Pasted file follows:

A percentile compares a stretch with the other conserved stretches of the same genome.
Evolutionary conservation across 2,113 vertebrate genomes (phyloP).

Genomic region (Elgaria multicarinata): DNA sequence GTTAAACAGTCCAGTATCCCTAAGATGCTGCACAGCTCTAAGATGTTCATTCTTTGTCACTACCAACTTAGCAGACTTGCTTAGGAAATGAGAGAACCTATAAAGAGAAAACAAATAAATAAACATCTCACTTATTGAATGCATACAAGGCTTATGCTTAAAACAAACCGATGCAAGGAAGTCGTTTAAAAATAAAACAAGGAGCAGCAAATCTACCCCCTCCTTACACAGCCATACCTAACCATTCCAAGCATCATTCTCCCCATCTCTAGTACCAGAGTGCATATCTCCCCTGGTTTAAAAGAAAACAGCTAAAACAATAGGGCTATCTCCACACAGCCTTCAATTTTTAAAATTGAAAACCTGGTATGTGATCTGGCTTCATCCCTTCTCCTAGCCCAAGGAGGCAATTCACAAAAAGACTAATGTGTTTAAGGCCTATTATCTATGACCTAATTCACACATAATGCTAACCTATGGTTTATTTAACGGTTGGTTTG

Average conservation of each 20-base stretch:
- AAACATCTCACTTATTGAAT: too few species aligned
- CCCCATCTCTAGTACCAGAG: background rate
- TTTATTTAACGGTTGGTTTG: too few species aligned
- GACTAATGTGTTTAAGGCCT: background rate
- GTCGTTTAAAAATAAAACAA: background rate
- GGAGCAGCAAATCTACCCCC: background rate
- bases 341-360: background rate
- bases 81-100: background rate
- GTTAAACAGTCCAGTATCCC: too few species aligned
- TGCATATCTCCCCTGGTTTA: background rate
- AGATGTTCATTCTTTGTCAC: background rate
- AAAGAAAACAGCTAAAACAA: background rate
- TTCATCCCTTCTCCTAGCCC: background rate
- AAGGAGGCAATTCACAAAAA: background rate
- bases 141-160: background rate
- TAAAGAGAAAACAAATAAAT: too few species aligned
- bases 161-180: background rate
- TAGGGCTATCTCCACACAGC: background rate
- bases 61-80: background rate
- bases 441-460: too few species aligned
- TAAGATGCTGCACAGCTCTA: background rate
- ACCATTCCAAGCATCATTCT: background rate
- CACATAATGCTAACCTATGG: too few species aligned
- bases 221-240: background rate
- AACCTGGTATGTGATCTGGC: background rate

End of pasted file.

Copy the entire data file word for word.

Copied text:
A percentile compares a stretch with the other conserved stretches of the same genome.
Evolutionary conservation across 2,113 vertebrate genomes (phyloP).

Genomic region (Elgaria multicarinata): DNA sequence GTTAAACAGTCCAGTATCCCTAAGATGCTGCACAGCTCTAAGATGTTCATTCTTTGTCACTACCAACTTAGCAGACTTGCTTAGGAAATGAGAGAACCTATAAAGAGAAAACAAATAAATAAACATCTCACTTATTGAATGCATACAAGGCTTATGCTTAAAACAAACCGATGCAAGGAAGTCGTTTAAAAATAAAACAAGGAGCAGCAAATCTACCCCCTCCTTACACAGCCATACCTAACCATTCCAAGCATCATTCTCCCCATCTCTAGTACCAGAGTGCATATCTCCCCTGGTTTAAAAGAAAACAGCTAAAACAATAGGGCTATCTCCACACAGCCTTCAATTTTTAAAATTGAAAACCTGGTATGTGATCTGGCTTCATCCCTTCTCCTAGCCCAAGGAGGCAATTCACAAAAAGACTAATGTGTTTAAGGCCTATTATCTATGACCTAATTCACACATAATGCTAACCTATGGTTTATTTAACGGTTGGTTTG

Average conservation of each 20-base stretch:
- AAACATCTCACTTATTGAAT: too few species aligned
- CCCCATCTCTAGTACCAGAG: background rate
- TTTATTTAACGGTTGGTTTG: too few species aligned
- GACTAATGTGTTTAAGGCCT: background rate
- GTCGTTTAAAAATAAAACAA: background rate
- GGAGCAGCAAATCTACCCCC: background rate
- bases 341-360: background rate
- bases 81-100: background rate
- GTTAAACAGTCCAGTATCCC: too few species aligned
- TGCATATCTCCCCTGGTTTA: background rate
- AGATGTTCATTCTTTGTCAC: background rate
- AAAGAAAACAGCTAAAACAA: background rate
- TTCATCCCTTCTCCTAGCCC: background rate
- AAGGAGGCAATTCACAAAAA: background rate
- bases 141-160: background rate
- TAAAGAGAAAACAAATAAAT: too few species aligned
- bases 161-180: background rate
- TAGGGCTATCTCCACACAGC: background rate
- bases 61-80: background rate
- bases 441-460: too few species aligned
- TAAGATGCTGCACAGCTCTA: background rate
- ACCATTCCAAGCATCATTCT: background rate
- CACATAATGCTAACCTATGG: too few species aligned
- bases 221-240: background rate
- AACCTGGTATGTGATCTGGC: background rate